World Notes: India, France, Paraguay, Palestine

IndiaReservation

 India: Unprecedented women's bill passes hurdle

After two days of intense debate, India's upper house overwhelmingly approved legislation on March 9 requiring women occupy one third of national assembly and state legislative seats. With that vote, the measure passed a significant hurdle on it way to becoming law, the first of its kind in the world. The Women's Reservation Bill had been stalled until the recent upper house action.

However, two regional parties threatened to derail future ruling-Congress Party legislation if the lower house follows suit. Detractors saw the reform as benefitting privileged women at the expense of Islamic and lower caste voters.

Women make up only 8 to 13 percent of all elected officials in India.

In 1991, the Communist-led government of Kerala introduced a 30 percent quota for women serving in the district legislature. In 1996, Geeta Mukherjee, a member of the Communist Party of India-Marxist, chaired a joint parliamentary committee which submitted a report to the two houses recommending the "reservation" of one third of seats for women. Both CPI-M and the Communist Party of India are supporters of the measure.


France
: Sarkozy loses in regional elections

In regional elections, March 14, President Nicolas Sarkozy's center right party secured 26 percent of the votes. The Socialist Party took almost 30 percent, and run-off elections March 21 will decide between the two. The Green Europe Ecologie party took third place with 13 percent of the votes followed by the right wing National Front Party at 12 percent. A record high 52 percent of voters abstained. The left coalition that included the French Communists won 6.2 percent of the votes. Regional election results made unaccustomed news this year as a forecast of possible presidential election results in 2012. Sarkozy's unpopular labor and pension reform proposals plus 10 percent unemployment and significant deficit spending worked against him, reported EUobserver.com.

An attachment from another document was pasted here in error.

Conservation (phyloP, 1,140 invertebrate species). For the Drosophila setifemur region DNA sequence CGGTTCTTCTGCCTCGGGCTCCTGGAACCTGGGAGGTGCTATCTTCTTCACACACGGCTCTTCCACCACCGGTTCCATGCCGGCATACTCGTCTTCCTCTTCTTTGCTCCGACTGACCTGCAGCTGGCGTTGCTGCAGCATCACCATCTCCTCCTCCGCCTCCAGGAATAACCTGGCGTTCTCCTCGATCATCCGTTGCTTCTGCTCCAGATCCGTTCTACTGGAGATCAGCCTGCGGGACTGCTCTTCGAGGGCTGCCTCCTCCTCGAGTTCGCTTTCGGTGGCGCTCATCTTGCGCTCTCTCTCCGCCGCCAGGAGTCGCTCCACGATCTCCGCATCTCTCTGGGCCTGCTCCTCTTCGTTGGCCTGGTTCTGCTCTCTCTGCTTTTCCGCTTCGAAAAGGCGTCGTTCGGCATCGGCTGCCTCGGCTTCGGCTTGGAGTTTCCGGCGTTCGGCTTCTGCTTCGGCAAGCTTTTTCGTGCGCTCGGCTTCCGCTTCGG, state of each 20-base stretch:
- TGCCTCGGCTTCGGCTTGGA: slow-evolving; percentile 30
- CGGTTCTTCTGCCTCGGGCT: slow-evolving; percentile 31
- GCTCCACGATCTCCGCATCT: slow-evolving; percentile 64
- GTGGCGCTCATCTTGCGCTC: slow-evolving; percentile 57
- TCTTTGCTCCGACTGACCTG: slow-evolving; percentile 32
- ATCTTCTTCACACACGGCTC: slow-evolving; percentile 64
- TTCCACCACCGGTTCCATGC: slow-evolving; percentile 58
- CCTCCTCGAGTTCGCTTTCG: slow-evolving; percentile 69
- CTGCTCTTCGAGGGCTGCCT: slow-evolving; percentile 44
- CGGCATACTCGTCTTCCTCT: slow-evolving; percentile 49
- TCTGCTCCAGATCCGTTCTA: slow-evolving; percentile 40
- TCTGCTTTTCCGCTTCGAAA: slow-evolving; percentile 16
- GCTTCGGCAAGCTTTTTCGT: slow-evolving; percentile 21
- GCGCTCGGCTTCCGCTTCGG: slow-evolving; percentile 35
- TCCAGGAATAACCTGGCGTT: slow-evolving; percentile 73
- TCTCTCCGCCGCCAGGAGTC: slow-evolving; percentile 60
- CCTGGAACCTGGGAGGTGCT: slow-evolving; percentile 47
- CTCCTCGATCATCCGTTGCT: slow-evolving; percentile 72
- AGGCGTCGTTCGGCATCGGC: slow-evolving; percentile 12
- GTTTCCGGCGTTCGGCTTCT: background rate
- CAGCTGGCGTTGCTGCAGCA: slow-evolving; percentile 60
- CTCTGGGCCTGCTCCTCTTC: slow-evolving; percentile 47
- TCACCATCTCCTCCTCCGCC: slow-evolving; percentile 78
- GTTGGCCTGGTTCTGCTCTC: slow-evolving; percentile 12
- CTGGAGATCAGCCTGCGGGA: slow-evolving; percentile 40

Paraguay: President honors Communist leader

"Forgive us, Ananías, for so much death, so much injustice," asked President Fernando Lugo, who in ceremonies on March 10 awarded Paraguay's highest civilian award, the National Order of Merit, to Ananías Maidana. With government officials and left activists looking on, Lugo honored the former secretary general of Paraguay's Communist Party: "Comrade Maidana dedicated his entire life to Paraguayan democracy and for that he suffered persecution, torture, and jails during the Alfredo Stroessner dictatorship." The President, quoted by pcv-venezuela.org, noted that "his party and its circumstances reflected limitless belief, unparalleled in our history, that struggle against oppression and for human dignity must be considered in terms of one's own existence and its price."

 

Palestine: Iron fist accompanies Israel's land grab

On March 12, Israeli security forces sealed off the Al-Aqsa mosque, Islam's third holiest shrine, to all but women and older men. Soldiers blocked thousands of Palestinians from entering East Jerusalem. Clashes with protesters left 20 wounded. The West Bank remained closed as of March 15, except for humanitarian workers and commerce. The turmoil coincided with announcements that 1,600 new Israeli housing units were going up soon in East Jerusalem and 50,000 more within a few years. Prime Minister Benjamin Netanyahu apologized to the visiting U.S. Vice President Joe Biden for the timing of the announcement, which is widely seen as an affront to the Obama administration who opposes new settlements. South of Bethlehem, Palestinians received land confiscation notices, reported Ma'an news. Meanwhile, settlers burned a six acre Palestinian-owned olive grove north of Hebron. The Palestinian Authority called off peace talks.

Photo: CPI member holds a poster in favor of a mandatory one-third women's representation in parliament and state bodies, Hyderabad, India, March 2008. Teresa Albano/PW

 

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  • The above story from Paraguay is an example of one of my favorite remedies for the Communist-living-in-the-U.S. blues: check out the news from Central and South America. Not every country has a president that would honor a Communist Party member, but our comrades to the south are on the march, and, contrary to right-wing wishful thinking, Marxism is alive and very well.

    Posted by Gregory Clark, 03/18/2010 8:18pm (5 years ago)

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